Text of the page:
Friday, March 27, 2020

TAI 2020 #2


Collaborate with your school’s leadership team and colleagues to identify areas where your inquiry will make a powerful contribution to wider school and cluster goals.

I want to begin this blog post by stating the obvious about the English Language Learners (ELLs) or English for Speakers of Other languages (ESOL). Because English is their second language, they are faced with the challenge of not only learning a new language but learning in it and through it as well (Pauline Gibbons, 2006). They have to learn and understand English first and then use it as a medium to do their learning or for social use. So while their peers with English as their first language are on point and hurrying ahead doing their learning, these ELLs lag behind with a few years in their vocabulary knowledge and English language skills. They have gaps that must be filled or they will become detrimental to their learning and progress. This is a real challenge for this group of learners. 


When these ELLs get to do the New Zealand Certificate of Educational Achievement (NCEA), there are ‘add-on’ challenges. They are expected to be at certain curriculum levels in reading and writing in order to manage NCEA, they are required to attain a certain number of literacy and numeracy credits (depending on their year levels) for certification, and they are to attain a certain number of credits from all their subjects in order to pass level certificates. Their vocabulary requires them further to increase their knowledge of academic vocabulary, technical words, and subject-specific language. Again these are all English language-related so they further place challenges on these ELLs to wrestle with.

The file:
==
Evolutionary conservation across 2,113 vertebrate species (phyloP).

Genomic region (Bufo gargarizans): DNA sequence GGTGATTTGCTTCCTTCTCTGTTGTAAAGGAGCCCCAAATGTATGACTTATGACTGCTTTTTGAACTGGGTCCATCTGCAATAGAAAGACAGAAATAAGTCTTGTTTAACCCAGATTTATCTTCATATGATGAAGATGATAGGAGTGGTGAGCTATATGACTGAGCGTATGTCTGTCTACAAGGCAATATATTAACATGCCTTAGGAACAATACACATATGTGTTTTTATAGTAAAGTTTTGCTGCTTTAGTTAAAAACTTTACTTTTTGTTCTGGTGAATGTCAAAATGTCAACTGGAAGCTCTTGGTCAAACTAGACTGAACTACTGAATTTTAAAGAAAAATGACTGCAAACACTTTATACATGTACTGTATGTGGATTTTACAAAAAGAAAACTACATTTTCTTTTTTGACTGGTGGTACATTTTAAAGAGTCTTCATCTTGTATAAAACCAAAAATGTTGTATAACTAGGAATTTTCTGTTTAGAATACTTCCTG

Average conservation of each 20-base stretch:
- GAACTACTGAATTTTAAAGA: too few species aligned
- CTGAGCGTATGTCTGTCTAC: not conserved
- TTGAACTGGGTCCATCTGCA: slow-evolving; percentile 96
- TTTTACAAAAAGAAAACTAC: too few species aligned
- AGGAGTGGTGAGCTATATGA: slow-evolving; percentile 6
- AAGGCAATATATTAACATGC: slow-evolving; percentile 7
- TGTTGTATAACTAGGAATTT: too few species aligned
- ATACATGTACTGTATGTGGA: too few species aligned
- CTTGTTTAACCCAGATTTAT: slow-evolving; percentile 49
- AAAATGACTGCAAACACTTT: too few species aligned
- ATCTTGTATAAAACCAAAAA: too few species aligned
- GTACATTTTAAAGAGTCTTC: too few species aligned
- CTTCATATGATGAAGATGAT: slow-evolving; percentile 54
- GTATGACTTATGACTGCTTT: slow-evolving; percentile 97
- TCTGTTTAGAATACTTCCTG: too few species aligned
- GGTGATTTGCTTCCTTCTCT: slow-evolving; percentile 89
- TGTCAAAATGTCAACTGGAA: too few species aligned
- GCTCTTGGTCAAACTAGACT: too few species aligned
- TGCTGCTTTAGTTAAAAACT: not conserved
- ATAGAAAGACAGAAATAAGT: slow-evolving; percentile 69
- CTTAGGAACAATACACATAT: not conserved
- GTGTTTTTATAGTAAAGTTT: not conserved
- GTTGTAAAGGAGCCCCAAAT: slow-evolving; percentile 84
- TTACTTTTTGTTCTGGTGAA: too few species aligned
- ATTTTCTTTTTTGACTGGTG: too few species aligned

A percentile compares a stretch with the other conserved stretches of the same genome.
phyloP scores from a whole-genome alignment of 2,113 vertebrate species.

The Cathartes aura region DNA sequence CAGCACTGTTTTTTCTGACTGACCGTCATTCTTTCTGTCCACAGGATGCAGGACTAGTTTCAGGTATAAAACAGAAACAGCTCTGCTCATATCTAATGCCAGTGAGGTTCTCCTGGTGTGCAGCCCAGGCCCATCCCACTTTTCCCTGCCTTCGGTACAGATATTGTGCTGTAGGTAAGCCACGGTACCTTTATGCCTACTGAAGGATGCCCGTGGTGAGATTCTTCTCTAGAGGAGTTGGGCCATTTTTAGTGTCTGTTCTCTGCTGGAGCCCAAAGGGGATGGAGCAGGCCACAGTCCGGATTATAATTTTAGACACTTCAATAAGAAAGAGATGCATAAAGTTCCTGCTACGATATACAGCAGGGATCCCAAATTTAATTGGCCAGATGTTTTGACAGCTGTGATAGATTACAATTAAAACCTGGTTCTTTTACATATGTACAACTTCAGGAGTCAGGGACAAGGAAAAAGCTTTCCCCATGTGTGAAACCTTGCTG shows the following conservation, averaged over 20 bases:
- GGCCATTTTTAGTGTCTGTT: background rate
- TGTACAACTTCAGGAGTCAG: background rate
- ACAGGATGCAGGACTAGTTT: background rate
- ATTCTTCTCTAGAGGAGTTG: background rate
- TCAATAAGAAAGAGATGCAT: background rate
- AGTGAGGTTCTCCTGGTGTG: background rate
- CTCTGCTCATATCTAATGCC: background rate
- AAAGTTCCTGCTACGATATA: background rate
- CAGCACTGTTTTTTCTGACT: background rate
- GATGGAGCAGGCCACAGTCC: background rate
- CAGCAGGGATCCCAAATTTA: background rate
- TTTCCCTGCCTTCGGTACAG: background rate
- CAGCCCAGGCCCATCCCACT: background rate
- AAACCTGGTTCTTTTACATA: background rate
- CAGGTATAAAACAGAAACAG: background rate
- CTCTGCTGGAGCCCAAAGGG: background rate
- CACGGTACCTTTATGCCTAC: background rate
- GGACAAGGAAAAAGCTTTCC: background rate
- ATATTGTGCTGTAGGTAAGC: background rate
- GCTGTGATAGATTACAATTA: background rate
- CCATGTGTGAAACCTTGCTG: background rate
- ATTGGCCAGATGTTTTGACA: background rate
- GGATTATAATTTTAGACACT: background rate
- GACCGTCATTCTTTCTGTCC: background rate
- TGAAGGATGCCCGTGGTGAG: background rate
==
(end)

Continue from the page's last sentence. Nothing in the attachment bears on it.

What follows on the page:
As an ESOL teacher - ‘What do I do? Where do I begin? How can I do it?’ are very relevant questions that I grapple with continuously. Again and again I ask myself, how can I transition a migrant or refugee to my English-speaking classroom and steadily build their skills as English speakers and listeners. On top of that, how can I help the same in an educational and academic context to build their knowledge and skills to the point of adequacy for attainment of educational certificates. A challenge for both my students and their teacher.


Teaching as an inquiry has been a very useful approach for me in answering these questions and teaching my kind of learners. It is effective because it gets me to know my learners and their needs first, then appropriate my design and delivery to take them from where they are to where they should be, and then assess whether they achieve the outcomes or not. I also find this approach effective for my learners because it requires me to use evidence-based strategies which drives me to further learn and acquire knowledge and skills from the experts in the field and research. By doing this, I expand and enrich myself as a teacher for the kinds of learners that I have and hopefully enable them to progress.  


Last year I found this to be true when I chose to focus on improving the reading proficiency of my year 10 English language learners in my inquiry. The shifts they made in their reading comprehension ability not only showed the effectiveness of this teaching as an inquiry approach, but I have done better in using evidenced-based strategies to teach reading to English language learners. This year I plan to change and focus on another English language skill but still working with the same learners except that they move to a year level higher. This year I want to focus on improving the writing proficiency of my year 11 English language learners, who are doing L1 NCEA. I would like to explore two main aspects of writing proficiency - developing and structuring ideas and use of appropriate language features when writing for different purposes and audiences.